Technology is supposed to make our lives and work easier and more enjoyable. However, when it doesn’t perform like we think it should, it becomes maddening and “annoyingly funny” (h/t Bradley F.).
My students are working on a multimedia project connected to Lord of the Flies that asks them to explore different views of humanity. It requires them to incorporate every level of Bloom’s Taxonomy, and they may work with a partner if they choose, so there’s collaboration involved. Basically, it’s the perfect project (educationally-speaking).
As they started searching for materials, we discovered that Google Images is blocked on the district-issued Chromebooks that I checked out from the library. We had encountered this problem before, and I thought it was just a one-time thing. I followed protocol and emailed the help desk to get assistance. I received a reply 3 hours later requesting a screenshot of the issue. Since it was my conference period, I borrowed a student from another class to log in to the laptop so I could recreate the issue and send the screenshot. After I sent them the evidence, the help desk asked me to have that same student log in to a different computer (not a Chromebook) to see if the problem existed on that platform. So I tracked down a MacBook Air from a cart that another teacher had checked out, but I couldn’t find the same student to log in to check, so it had to wait until my next class began. (This is, quite literally, the definition of “runaround.” [I can feel my blood pressure rising right now as I’m retelling this story.]) So 4th period started, and I had a student log in to both a Chromebook and the borrowed MacBook. Sure enough, Google Images is still blocked on the Chromebook, but it isn’t blocked on the MacBook. I snagged screenshots of both situations and sent them on to the help desk. And then the day was over.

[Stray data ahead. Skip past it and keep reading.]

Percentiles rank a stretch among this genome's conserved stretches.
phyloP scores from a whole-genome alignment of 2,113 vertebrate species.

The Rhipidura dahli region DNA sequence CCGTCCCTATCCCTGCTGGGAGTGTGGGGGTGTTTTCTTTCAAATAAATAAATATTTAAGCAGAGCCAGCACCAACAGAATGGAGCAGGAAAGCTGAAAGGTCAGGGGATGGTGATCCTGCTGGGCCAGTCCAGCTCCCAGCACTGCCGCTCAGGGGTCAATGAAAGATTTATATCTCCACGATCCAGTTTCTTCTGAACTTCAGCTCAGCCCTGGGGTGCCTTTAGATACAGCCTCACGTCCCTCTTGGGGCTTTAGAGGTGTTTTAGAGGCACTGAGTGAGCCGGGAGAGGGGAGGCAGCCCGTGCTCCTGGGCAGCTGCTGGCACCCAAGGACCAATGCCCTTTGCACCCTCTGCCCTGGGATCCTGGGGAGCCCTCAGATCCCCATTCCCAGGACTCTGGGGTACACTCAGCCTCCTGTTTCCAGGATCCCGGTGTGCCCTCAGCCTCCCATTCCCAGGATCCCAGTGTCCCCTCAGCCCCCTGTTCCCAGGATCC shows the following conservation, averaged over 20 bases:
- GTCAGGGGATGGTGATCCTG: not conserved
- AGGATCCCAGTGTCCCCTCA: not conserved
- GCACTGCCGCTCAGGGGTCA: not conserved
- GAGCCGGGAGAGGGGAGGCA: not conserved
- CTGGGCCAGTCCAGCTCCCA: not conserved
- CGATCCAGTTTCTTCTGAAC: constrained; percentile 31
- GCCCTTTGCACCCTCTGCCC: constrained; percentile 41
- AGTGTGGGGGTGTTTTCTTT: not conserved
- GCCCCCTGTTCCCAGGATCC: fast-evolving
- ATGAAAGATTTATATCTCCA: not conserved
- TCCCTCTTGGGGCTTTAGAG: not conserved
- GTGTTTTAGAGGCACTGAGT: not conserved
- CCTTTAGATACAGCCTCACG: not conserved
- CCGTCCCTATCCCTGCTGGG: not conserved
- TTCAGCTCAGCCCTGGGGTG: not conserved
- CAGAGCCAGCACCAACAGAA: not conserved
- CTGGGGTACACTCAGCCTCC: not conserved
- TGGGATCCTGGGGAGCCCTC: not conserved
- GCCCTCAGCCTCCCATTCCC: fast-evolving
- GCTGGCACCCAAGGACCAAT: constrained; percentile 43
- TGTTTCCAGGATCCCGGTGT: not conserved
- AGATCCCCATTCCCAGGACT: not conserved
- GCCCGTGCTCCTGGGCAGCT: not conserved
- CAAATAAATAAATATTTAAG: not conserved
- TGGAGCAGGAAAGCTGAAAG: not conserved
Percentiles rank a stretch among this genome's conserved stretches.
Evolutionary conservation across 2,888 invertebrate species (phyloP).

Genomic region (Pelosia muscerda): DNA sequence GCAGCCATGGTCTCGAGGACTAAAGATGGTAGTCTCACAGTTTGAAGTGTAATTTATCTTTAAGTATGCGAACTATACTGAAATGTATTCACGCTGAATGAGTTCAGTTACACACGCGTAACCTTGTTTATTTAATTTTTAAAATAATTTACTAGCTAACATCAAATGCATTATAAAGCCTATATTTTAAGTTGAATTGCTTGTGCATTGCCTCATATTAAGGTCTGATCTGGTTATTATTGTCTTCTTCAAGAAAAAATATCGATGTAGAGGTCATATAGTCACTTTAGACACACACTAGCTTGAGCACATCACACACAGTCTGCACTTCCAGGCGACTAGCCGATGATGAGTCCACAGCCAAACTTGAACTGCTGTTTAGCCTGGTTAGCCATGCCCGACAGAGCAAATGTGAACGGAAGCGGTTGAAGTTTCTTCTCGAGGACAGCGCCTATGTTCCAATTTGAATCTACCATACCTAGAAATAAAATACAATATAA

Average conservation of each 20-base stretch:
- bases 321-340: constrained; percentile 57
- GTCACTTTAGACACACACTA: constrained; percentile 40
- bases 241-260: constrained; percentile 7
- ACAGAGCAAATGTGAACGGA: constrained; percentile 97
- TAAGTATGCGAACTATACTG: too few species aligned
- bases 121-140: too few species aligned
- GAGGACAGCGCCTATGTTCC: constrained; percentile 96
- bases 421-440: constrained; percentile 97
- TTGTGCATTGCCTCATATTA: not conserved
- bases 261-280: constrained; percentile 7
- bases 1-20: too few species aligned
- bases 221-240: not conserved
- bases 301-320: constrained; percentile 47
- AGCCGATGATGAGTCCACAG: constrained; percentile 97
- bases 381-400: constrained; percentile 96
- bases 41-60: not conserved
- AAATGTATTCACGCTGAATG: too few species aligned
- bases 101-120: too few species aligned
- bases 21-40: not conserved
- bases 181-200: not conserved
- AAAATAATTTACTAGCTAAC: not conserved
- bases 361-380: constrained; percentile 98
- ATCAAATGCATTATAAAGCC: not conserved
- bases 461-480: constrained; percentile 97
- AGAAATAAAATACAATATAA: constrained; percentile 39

This morning, students resumed their work and found that Google Images is still blocked on the Chromebooks. I emailed the help desk again and included a request for an alternate video source since YouTube is also blocked (and not just on Chromebooks), and they said they were still looking into the issue and had no solution for the lack of video access. I’m writing this 24 hours later, and there’s still no resolution.
This incident makes abundantly clear the fact that the tech side of education is unaware of how the classroom side works. To ask a teacher to go find a different computer to test an issue is absurd and wildly inconvenient. To ask students to be engaged, innovative, critical thinkers and not give them enough access to be successful is frustrating, inhibiting, and demoralizing. The tools are useless if they have no teeth–they’re glorified paperweights and fancy word processors. When technology actually creates more work for us, it ceases to be the first option.
What a busy 9 weeks it has been! We started the year with 12 lb text books then traded them in 3 1/2 weeks later for 1 lb iPads. We used pens and paper then switched to Notability, Baiboard, and Google Docs. We filled folders and binders with hole-punched handouts then stored files on Google Drive. All that said, it’s been a thrilling learning experience.
Students use Socrative to participate in a class discussion.
With our iPads, we’ve toured museums across the world and collaborated on projects. One student joined class from home via FaceTime when she was too ill to attend.
A couple of my early concerns have mostly been unfounded. I was worried the wireless infrastructure wouldn’t be able to keep up with our needs, and I’ve had very few issues there. I also wondered how the kids would do when something didn’t work the way we wanted to, and they’ve been such troopers, just rolling with it and adapting as we go. They are not afraid of trying something new, and it really makes teaching so much fun again.